Friday, June 13, 2014

These Shoes Are Enough To Curl Your Toes

The phrase used for the title of this post is one that has, traditionally, been used to describe a taste sensation that is extremely sour or bitter, such as eating a lemon. We're not eating any lemons here, but the shoes pictured on this post surely look like they could force your toes to curl if you wore them all the time.

The fact of the matter is that this style of shoe was (and still is) considered comfortable in some parts of the world. It's called a Jutti, and originates in the Punjab, a portion of the Indus River Valley in (what is today with recent geopolitical divisions) northwestern India and southeastern Pakistan. The shoes are just one example of the fabulous leatherwork that has come from the craftsmen of the Punjab over many centuries.

Jutti resemble what we in the United States of America would call a 'loafer', usually having a flat sole and a closed upper (meaning the top portion covers not only the top of the foot, but also wraps around to encompass the heel). The Jutti's cousin is the mojari, which has an open back and resembling what we would call a sandal. Both, jutti and mojari, are distinguished by elaborately decorated uppers in which colored beads, pieces of mirror and shells are used to create bold designs. Juttis for men and women are made in practically the same shape, but with the one exception that for men, the toe of the shoe is extended toward a point and then folded, or curled, back upon the vamp.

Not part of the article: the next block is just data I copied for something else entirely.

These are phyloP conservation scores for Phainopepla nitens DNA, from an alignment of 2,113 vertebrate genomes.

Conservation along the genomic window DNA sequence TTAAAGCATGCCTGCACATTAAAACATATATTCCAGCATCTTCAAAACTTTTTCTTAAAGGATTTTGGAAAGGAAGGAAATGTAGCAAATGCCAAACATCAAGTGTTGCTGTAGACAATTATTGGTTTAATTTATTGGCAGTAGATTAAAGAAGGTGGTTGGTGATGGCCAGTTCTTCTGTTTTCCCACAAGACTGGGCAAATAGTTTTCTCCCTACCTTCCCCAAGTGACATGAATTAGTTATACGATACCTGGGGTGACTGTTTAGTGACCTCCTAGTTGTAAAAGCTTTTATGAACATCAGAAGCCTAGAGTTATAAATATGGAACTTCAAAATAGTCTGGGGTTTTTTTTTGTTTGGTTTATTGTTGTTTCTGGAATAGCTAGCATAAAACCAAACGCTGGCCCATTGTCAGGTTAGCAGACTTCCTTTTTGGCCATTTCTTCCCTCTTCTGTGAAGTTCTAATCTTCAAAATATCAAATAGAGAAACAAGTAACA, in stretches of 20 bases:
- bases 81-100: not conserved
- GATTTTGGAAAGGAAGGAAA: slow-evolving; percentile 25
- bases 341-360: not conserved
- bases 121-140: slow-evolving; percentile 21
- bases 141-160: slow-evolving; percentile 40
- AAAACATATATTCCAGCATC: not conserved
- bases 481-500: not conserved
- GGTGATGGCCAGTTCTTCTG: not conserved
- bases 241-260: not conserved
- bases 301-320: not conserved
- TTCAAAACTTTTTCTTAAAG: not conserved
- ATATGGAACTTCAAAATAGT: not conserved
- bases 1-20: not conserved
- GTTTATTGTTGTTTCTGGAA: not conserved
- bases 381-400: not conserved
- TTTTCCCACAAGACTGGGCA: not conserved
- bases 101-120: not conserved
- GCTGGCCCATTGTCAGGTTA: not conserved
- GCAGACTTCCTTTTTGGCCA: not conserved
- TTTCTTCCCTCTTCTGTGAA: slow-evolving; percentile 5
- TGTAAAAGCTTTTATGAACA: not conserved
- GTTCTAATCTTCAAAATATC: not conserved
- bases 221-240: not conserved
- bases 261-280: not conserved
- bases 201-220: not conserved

Tradition states that the curled toe was meant to mimic the curled tips of Punjab men's moustaches.

The example exhibited here is possibly dated to the 1800s. The pair had been part of a collection exhibited in the Crawford Museum in Breezewood, Pennsylvania. When the museum was closed, many of the items in its collections were sold, and that is how I came to possess this pair of shoes. As can be seen from certain of the photos, the soles and heels of these shoes are fabricated from layers of leather sewn together with leather thread. The uppers appear to have been constructed of a combination of leather and fabric.

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